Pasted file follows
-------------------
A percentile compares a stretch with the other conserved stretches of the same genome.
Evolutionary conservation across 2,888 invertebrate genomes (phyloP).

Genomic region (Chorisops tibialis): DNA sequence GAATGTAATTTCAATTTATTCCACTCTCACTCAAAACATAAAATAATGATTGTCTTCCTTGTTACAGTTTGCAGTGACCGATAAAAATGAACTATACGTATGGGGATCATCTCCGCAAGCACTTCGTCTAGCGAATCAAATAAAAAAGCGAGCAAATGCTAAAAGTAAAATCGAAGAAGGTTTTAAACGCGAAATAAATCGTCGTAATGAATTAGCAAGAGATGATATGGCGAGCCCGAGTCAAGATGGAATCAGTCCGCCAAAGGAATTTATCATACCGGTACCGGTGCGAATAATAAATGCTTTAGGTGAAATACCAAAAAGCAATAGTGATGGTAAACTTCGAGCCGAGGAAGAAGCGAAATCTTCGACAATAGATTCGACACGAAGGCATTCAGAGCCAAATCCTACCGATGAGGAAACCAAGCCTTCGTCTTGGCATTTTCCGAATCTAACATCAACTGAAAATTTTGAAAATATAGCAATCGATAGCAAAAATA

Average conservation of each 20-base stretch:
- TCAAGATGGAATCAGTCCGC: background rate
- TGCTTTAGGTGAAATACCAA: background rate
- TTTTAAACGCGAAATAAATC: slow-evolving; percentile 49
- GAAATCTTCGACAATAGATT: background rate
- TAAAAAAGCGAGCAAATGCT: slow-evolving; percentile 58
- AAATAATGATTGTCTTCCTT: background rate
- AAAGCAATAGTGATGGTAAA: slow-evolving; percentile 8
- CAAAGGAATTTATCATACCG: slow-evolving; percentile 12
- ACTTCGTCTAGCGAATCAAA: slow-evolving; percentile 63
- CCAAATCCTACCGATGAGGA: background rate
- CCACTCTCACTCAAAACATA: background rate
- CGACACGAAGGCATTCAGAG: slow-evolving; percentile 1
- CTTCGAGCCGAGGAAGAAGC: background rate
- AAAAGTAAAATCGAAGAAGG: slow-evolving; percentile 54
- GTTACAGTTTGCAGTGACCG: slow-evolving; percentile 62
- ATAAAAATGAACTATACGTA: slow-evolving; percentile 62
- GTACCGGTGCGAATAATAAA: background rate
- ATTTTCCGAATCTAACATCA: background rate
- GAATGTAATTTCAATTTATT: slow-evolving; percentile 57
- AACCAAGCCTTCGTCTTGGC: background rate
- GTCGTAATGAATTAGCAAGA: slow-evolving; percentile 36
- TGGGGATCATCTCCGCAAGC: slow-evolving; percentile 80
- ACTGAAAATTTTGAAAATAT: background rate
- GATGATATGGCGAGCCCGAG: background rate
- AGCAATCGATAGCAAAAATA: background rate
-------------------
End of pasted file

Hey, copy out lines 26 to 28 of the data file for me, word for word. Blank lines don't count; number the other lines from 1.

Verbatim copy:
- TGGGGATCATCTCCGCAAGC: slow-evolving; percentile 80
- ACTGAAAATTTTGAAAATAT: background rate
- GATGATATGGCGAGCCCGAG: background rate